On one hand, a woman in a ‘masculine’ profession is seen as ‘feisty’, ‘confident’, with a ‘strong personality’, ‘self-sufficient’ and intelligent, which could all be considered positive features, except for the fact that they are all traditionally associated with masculinity. According to the interviewed women, this could lead to problems in relationships with men at work and, what is worse, in the relationship with a partner/husband. The fear of losing the feminine side and the consequences thereof seem to be the key barrier stopping women form choosing the ‘masculine’ professions.

In the interviews there was also a conviction that employers will not want to hire a woman in a ‘male’ job as they will not be convinced of her skills, and even if they are, they will know that the customers will not trust a woman worker in a ‘masculine’ job. Teachers in basic vocational schools, even those who were favourably inclined to their female students, also openly expressed their concerns about their students’ future employability.

How are the women who graduated from vocational schools perceived?
The situation of the researched group in the labour market is heavily influenced by the fact that the social status of basic vocational education is very low. The women mentioned the stereotypical image of their social group. Basic Vocational School’s female graduates are seen as stupid, unintelligent, unambitious, from poor families, those who never made an effort to study and who can only do well in manual labour. This harmful stereotype seems to affect women more than men – the majority of men graduate from the more socially recognised engineering and technical programmes. The low social status of female basic vocational education relates to the low prestige of the occupations which they choose. This is important for women’s self-esteem.


Women could feel the lack of respect from their employers. They often mentioned being ‘kicked about’ and exploited by the employers. A particularly notorious example of bad working conditions are chain supermarkets, where employers are expected to be available around the clock and the refusal to stay after hours may result in receiving a notice. Another instance of exploitation, according to the interviewed women, is a situation where the employer offers the workers only a part-time job but forces the workers to stay overtime. Lack of respect for the workers and a poor organisational culture in the workplace are apparent. Bad relationships in the workplace, mobbing, undignified behaviour towards the workers – all this is in stark contrast with the experiences the women have while working in western countries.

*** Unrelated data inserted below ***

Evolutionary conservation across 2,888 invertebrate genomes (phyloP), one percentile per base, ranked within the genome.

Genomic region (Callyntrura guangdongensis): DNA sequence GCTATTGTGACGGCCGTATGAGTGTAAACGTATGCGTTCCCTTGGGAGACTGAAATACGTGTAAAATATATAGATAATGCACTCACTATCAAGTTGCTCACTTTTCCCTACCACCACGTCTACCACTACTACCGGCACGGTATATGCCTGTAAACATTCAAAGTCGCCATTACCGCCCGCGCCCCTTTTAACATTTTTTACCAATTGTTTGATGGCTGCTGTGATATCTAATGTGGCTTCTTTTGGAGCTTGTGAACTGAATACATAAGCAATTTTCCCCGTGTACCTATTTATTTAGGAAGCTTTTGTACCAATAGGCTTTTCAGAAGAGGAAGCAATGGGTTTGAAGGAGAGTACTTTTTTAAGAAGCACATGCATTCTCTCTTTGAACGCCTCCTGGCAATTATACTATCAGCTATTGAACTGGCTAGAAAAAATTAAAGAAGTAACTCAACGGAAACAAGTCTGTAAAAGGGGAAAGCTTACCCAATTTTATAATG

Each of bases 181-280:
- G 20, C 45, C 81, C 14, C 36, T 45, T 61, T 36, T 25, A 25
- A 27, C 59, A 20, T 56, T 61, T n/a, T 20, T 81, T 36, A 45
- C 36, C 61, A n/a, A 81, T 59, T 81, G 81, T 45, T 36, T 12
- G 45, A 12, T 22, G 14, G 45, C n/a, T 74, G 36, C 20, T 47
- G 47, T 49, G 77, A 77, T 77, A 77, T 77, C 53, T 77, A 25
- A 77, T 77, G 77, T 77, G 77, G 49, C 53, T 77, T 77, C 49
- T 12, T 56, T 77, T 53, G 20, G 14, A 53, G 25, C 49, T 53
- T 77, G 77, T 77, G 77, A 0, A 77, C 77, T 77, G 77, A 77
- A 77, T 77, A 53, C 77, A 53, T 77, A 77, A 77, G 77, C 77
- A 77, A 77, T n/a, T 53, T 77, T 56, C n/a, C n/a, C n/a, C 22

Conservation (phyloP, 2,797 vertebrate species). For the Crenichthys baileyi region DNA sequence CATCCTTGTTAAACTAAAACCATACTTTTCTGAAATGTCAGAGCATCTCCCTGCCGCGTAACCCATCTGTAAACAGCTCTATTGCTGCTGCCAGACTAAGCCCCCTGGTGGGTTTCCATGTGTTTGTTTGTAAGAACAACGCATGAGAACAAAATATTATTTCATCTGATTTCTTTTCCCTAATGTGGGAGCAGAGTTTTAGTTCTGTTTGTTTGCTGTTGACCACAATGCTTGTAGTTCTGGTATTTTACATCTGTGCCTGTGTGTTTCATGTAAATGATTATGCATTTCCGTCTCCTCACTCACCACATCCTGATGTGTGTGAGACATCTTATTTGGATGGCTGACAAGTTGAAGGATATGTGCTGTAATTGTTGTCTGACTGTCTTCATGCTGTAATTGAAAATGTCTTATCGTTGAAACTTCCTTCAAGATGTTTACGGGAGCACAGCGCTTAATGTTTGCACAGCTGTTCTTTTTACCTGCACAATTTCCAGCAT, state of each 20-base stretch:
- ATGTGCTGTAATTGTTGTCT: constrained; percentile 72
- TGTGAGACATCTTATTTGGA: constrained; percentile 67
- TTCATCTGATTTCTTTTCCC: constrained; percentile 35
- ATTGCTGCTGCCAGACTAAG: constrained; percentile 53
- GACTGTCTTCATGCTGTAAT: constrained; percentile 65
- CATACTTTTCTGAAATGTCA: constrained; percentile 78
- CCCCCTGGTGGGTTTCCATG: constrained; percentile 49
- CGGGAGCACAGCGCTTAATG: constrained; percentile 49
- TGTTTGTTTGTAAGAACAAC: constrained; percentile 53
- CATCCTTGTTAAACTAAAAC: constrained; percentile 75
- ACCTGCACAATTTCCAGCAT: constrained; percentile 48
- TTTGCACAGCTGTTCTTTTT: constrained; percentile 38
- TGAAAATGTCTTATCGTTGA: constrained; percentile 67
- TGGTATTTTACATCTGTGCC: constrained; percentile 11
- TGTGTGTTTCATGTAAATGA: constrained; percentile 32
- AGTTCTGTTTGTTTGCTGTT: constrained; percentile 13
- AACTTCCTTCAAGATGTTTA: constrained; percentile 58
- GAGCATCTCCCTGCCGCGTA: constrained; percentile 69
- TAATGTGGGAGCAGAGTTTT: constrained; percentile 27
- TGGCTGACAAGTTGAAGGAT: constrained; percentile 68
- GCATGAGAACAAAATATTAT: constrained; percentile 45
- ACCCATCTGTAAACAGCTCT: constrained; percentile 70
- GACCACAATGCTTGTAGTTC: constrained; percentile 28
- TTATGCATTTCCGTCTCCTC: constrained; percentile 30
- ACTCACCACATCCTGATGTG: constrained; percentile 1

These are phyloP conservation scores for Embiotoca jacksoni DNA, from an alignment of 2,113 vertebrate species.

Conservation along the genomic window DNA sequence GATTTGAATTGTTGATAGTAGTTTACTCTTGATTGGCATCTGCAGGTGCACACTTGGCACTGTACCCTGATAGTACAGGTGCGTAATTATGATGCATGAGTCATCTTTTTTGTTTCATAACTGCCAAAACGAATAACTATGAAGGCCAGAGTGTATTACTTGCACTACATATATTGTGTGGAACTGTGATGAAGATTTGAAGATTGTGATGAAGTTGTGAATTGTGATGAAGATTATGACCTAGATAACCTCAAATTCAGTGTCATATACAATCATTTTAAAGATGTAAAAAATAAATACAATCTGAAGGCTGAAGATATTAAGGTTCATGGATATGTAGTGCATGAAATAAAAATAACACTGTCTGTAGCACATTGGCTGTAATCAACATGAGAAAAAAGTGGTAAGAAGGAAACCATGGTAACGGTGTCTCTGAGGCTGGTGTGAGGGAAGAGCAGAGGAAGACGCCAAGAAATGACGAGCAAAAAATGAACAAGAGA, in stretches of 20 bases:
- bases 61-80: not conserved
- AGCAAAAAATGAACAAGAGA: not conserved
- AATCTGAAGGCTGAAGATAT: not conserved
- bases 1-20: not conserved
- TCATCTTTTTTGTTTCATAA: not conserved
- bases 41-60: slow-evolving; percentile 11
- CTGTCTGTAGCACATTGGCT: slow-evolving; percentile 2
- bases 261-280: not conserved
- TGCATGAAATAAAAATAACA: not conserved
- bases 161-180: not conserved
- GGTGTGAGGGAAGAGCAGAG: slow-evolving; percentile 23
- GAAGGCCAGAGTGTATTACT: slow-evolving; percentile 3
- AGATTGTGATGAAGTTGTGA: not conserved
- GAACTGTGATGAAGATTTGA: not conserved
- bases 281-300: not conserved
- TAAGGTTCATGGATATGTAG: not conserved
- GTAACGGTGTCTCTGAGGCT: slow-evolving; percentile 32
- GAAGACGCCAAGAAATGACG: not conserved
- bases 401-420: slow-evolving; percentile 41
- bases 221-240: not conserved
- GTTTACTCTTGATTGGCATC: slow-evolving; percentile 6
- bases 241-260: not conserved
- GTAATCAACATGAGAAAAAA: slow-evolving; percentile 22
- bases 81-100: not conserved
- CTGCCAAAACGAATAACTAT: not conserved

Adopted in the last three decades educational model which favours establishments of tertiary education needs to be questioned, and one needs to consider the fact that choosing a basic vocational school does not preclude the possibility of further study. Mass high school education has certain downsides such as the lowering of standards of education (academic teachers decry the ever-worsening academic level of first year students), the number of students repeating a year and the dropout rate.

This model of education seems particularly problematic for girls who choose general high schools and finish their education after school graduation. Over half of girls and less than one-third of boys decide to go to general high schools. Lack of a specific profession significantly limits the chances on the labour market. Consequently, only 41% of women who graduated from general high schools have a job; for comparison – 49% of those who graduated from basic vocational schools and 55% of those who graduated from secondary vocational schools are employed. *

Approx. 10% of girls, usually coming from rural areas and small towns, choose vocational schools. Joining a specific profession is often considered a social promotion, especially for families with a difficult financial situation. The reform of vocational education conducted by the Ministry of Education for the last couple of years, has assumed significant funds for vocational schools. However, the recent comments of the Ministry indicate that “the reform must be financed without generating additional costs for the state budget” **. This may result in even greater barriers for girls to accessing vocational training in professions that are in demand on the labour market, especially next year when the eighth grade students of elementary schools and the third year students of middle schools will choose upper secondary schools **.

*The data come from the report „Pay gap between women and men with basic vocational education. An analysis of statistical data concerning the labour market, pay disparities and the opinions of the female respondents in 2015”, issued by Karat Coalition.

**Suchecka Justyna, Pucałek Aleksandra; No idea and money for vocational schools. (in:) Gazeta Wyborcza, 13.08.2018